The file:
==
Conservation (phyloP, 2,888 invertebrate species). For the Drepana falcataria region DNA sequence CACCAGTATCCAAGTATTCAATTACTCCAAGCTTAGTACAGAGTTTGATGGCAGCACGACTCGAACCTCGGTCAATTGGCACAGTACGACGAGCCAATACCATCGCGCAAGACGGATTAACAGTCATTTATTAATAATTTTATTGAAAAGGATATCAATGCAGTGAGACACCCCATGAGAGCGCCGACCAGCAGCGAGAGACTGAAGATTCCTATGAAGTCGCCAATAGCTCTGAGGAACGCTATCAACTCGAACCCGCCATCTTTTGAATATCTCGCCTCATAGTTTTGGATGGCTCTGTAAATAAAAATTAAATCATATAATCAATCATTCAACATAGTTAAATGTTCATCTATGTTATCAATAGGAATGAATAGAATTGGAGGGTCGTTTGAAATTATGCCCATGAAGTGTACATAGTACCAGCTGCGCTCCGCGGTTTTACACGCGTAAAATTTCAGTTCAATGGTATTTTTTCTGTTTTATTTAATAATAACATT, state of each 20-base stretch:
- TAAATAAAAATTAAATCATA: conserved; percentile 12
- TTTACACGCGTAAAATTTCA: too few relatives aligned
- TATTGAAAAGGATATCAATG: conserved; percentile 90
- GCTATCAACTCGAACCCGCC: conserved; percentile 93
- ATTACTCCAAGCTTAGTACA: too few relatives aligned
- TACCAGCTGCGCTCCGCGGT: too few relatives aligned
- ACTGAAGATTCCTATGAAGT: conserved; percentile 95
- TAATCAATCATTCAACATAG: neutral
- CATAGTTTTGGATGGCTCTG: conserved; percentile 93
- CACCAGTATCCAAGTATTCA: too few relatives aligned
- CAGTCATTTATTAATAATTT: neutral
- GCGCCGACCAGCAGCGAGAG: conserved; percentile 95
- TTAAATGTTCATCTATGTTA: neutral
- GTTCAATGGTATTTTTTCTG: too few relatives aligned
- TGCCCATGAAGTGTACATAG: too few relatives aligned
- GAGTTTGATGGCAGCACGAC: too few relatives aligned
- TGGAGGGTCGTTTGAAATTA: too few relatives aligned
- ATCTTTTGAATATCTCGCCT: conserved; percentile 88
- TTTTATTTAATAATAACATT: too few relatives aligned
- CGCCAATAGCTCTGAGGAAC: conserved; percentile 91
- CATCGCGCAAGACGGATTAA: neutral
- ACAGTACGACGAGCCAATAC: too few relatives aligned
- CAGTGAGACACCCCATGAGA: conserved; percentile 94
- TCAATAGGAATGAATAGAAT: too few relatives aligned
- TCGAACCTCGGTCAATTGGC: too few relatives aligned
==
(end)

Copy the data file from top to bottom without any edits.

Conservation (phyloP, 2,888 invertebrate species). For the Drepana falcataria region DNA sequence CACCAGTATCCAAGTATTCAATTACTCCAAGCTTAGTACAGAGTTTGATGGCAGCACGACTCGAACCTCGGTCAATTGGCACAGTACGACGAGCCAATACCATCGCGCAAGACGGATTAACAGTCATTTATTAATAATTTTATTGAAAAGGATATCAATGCAGTGAGACACCCCATGAGAGCGCCGACCAGCAGCGAGAGACTGAAGATTCCTATGAAGTCGCCAATAGCTCTGAGGAACGCTATCAACTCGAACCCGCCATCTTTTGAATATCTCGCCTCATAGTTTTGGATGGCTCTGTAAATAAAAATTAAATCATATAATCAATCATTCAACATAGTTAAATGTTCATCTATGTTATCAATAGGAATGAATAGAATTGGAGGGTCGTTTGAAATTATGCCCATGAAGTGTACATAGTACCAGCTGCGCTCCGCGGTTTTACACGCGTAAAATTTCAGTTCAATGGTATTTTTTCTGTTTTATTTAATAATAACATT, state of each 20-base stretch:
- TAAATAAAAATTAAATCATA: conserved; percentile 12
- TTTACACGCGTAAAATTTCA: too few relatives aligned
- TATTGAAAAGGATATCAATG: conserved; percentile 90
- GCTATCAACTCGAACCCGCC: conserved; percentile 93
- ATTACTCCAAGCTTAGTACA: too few relatives aligned
- TACCAGCTGCGCTCCGCGGT: too few relatives aligned
- ACTGAAGATTCCTATGAAGT: conserved; percentile 95
- TAATCAATCATTCAACATAG: neutral
- CATAGTTTTGGATGGCTCTG: conserved; percentile 93
- CACCAGTATCCAAGTATTCA: too few relatives aligned
- CAGTCATTTATTAATAATTT: neutral
- GCGCCGACCAGCAGCGAGAG: conserved; percentile 95
- TTAAATGTTCATCTATGTTA: neutral
- GTTCAATGGTATTTTTTCTG: too few relatives aligned
- TGCCCATGAAGTGTACATAG: too few relatives aligned
- GAGTTTGATGGCAGCACGAC: too few relatives aligned
- TGGAGGGTCGTTTGAAATTA: too few relatives aligned
- ATCTTTTGAATATCTCGCCT: conserved; percentile 88
- TTTTATTTAATAATAACATT: too few relatives aligned
- CGCCAATAGCTCTGAGGAAC: conserved; percentile 91
- CATCGCGCAAGACGGATTAA: neutral
- ACAGTACGACGAGCCAATAC: too few relatives aligned
- CAGTGAGACACCCCATGAGA: conserved; percentile 94
- TCAATAGGAATGAATAGAAT: too few relatives aligned
- TCGAACCTCGGTCAATTGGC: too few relatives aligned